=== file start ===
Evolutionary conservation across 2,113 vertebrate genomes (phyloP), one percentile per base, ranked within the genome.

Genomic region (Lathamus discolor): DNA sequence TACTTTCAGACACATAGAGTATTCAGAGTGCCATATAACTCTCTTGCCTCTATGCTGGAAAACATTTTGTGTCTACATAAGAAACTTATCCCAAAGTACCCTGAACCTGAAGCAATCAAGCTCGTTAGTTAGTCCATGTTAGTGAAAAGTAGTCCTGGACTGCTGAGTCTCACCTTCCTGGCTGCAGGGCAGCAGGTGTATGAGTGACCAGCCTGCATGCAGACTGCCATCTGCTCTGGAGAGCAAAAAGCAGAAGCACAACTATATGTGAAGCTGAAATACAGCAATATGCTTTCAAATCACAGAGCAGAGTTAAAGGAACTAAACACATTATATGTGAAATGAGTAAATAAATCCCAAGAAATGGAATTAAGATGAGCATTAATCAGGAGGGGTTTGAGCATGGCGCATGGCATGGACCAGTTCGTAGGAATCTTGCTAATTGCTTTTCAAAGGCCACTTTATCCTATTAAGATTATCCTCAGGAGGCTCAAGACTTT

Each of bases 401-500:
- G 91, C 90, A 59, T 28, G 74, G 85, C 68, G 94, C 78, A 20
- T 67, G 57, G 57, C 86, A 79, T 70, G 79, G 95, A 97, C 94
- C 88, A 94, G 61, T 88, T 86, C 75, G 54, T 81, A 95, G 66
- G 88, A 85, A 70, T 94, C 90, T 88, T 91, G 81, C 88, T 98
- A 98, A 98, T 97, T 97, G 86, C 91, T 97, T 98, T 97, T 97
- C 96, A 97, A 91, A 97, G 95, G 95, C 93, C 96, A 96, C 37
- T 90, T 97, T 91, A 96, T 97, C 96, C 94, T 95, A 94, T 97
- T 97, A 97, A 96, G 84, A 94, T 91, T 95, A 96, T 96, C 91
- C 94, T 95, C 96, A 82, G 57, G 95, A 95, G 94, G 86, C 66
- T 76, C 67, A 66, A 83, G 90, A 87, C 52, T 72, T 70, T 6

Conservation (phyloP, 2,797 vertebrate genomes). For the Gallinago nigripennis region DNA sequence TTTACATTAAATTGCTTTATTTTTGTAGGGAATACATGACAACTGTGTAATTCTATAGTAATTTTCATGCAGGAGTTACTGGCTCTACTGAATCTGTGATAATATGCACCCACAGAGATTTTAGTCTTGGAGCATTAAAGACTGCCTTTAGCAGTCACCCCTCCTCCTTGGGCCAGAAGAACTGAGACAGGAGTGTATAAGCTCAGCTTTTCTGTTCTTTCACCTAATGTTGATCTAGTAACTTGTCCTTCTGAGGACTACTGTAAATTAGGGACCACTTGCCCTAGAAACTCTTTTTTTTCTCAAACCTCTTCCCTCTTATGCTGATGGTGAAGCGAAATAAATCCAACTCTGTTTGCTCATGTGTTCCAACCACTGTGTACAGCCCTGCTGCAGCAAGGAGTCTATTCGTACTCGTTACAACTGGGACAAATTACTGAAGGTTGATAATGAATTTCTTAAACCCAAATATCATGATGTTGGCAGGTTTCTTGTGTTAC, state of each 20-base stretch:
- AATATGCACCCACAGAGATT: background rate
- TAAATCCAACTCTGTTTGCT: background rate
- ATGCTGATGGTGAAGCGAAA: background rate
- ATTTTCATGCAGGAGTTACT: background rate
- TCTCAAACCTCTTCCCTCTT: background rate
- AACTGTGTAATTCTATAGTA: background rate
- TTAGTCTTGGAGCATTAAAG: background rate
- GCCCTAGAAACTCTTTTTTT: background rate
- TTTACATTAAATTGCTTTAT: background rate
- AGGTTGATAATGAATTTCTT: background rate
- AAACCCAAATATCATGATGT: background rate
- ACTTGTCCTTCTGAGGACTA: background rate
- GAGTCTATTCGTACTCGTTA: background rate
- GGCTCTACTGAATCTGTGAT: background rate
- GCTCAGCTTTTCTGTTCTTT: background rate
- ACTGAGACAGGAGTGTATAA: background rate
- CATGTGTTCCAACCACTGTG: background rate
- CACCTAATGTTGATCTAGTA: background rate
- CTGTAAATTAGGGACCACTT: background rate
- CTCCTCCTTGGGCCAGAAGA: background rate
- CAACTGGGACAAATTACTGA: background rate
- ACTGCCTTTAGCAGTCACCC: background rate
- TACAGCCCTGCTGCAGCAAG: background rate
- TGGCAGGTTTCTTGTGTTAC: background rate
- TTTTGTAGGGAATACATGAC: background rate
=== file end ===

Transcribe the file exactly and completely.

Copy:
Evolutionary conservation across 2,113 vertebrate genomes (phyloP), one percentile per base, ranked within the genome.

Genomic region (Lathamus discolor): DNA sequence TACTTTCAGACACATAGAGTATTCAGAGTGCCATATAACTCTCTTGCCTCTATGCTGGAAAACATTTTGTGTCTACATAAGAAACTTATCCCAAAGTACCCTGAACCTGAAGCAATCAAGCTCGTTAGTTAGTCCATGTTAGTGAAAAGTAGTCCTGGACTGCTGAGTCTCACCTTCCTGGCTGCAGGGCAGCAGGTGTATGAGTGACCAGCCTGCATGCAGACTGCCATCTGCTCTGGAGAGCAAAAAGCAGAAGCACAACTATATGTGAAGCTGAAATACAGCAATATGCTTTCAAATCACAGAGCAGAGTTAAAGGAACTAAACACATTATATGTGAAATGAGTAAATAAATCCCAAGAAATGGAATTAAGATGAGCATTAATCAGGAGGGGTTTGAGCATGGCGCATGGCATGGACCAGTTCGTAGGAATCTTGCTAATTGCTTTTCAAAGGCCACTTTATCCTATTAAGATTATCCTCAGGAGGCTCAAGACTTT

Each of bases 401-500:
- G 91, C 90, A 59, T 28, G 74, G 85, C 68, G 94, C 78, A 20
- T 67, G 57, G 57, C 86, A 79, T 70, G 79, G 95, A 97, C 94
- C 88, A 94, G 61, T 88, T 86, C 75, G 54, T 81, A 95, G 66
- G 88, A 85, A 70, T 94, C 90, T 88, T 91, G 81, C 88, T 98
- A 98, A 98, T 97, T 97, G 86, C 91, T 97, T 98, T 97, T 97
- C 96, A 97, A 91, A 97, G 95, G 95, C 93, C 96, A 96, C 37
- T 90, T 97, T 91, A 96, T 97, C 96, C 94, T 95, A 94, T 97
- T 97, A 97, A 96, G 84, A 94, T 91, T 95, A 96, T 96, C 91
- C 94, T 95, C 96, A 82, G 57, G 95, A 95, G 94, G 86, C 66
- T 76, C 67, A 66, A 83, G 90, A 87, C 52, T 72, T 70, T 6

Conservation (phyloP, 2,797 vertebrate genomes). For the Gallinago nigripennis region DNA sequence TTTACATTAAATTGCTTTATTTTTGTAGGGAATACATGACAACTGTGTAATTCTATAGTAATTTTCATGCAGGAGTTACTGGCTCTACTGAATCTGTGATAATATGCACCCACAGAGATTTTAGTCTTGGAGCATTAAAGACTGCCTTTAGCAGTCACCCCTCCTCCTTGGGCCAGAAGAACTGAGACAGGAGTGTATAAGCTCAGCTTTTCTGTTCTTTCACCTAATGTTGATCTAGTAACTTGTCCTTCTGAGGACTACTGTAAATTAGGGACCACTTGCCCTAGAAACTCTTTTTTTTCTCAAACCTCTTCCCTCTTATGCTGATGGTGAAGCGAAATAAATCCAACTCTGTTTGCTCATGTGTTCCAACCACTGTGTACAGCCCTGCTGCAGCAAGGAGTCTATTCGTACTCGTTACAACTGGGACAAATTACTGAAGGTTGATAATGAATTTCTTAAACCCAAATATCATGATGTTGGCAGGTTTCTTGTGTTAC, state of each 20-base stretch:
- AATATGCACCCACAGAGATT: background rate
- TAAATCCAACTCTGTTTGCT: background rate
- ATGCTGATGGTGAAGCGAAA: background rate
- ATTTTCATGCAGGAGTTACT: background rate
- TCTCAAACCTCTTCCCTCTT: background rate
- AACTGTGTAATTCTATAGTA: background rate
- TTAGTCTTGGAGCATTAAAG: background rate
- GCCCTAGAAACTCTTTTTTT: background rate
- TTTACATTAAATTGCTTTAT: background rate
- AGGTTGATAATGAATTTCTT: background rate
- AAACCCAAATATCATGATGT: background rate
- ACTTGTCCTTCTGAGGACTA: background rate
- GAGTCTATTCGTACTCGTTA: background rate
- GGCTCTACTGAATCTGTGAT: background rate
- GCTCAGCTTTTCTGTTCTTT: background rate
- ACTGAGACAGGAGTGTATAA: background rate
- CATGTGTTCCAACCACTGTG: background rate
- CACCTAATGTTGATCTAGTA: background rate
- CTGTAAATTAGGGACCACTT: background rate
- CTCCTCCTTGGGCCAGAAGA: background rate
- CAACTGGGACAAATTACTGA: background rate
- ACTGCCTTTAGCAGTCACCC: background rate
- TACAGCCCTGCTGCAGCAAG: background rate
- TGGCAGGTTTCTTGTGTTAC: background rate
- TTTTGTAGGGAATACATGAC: background rate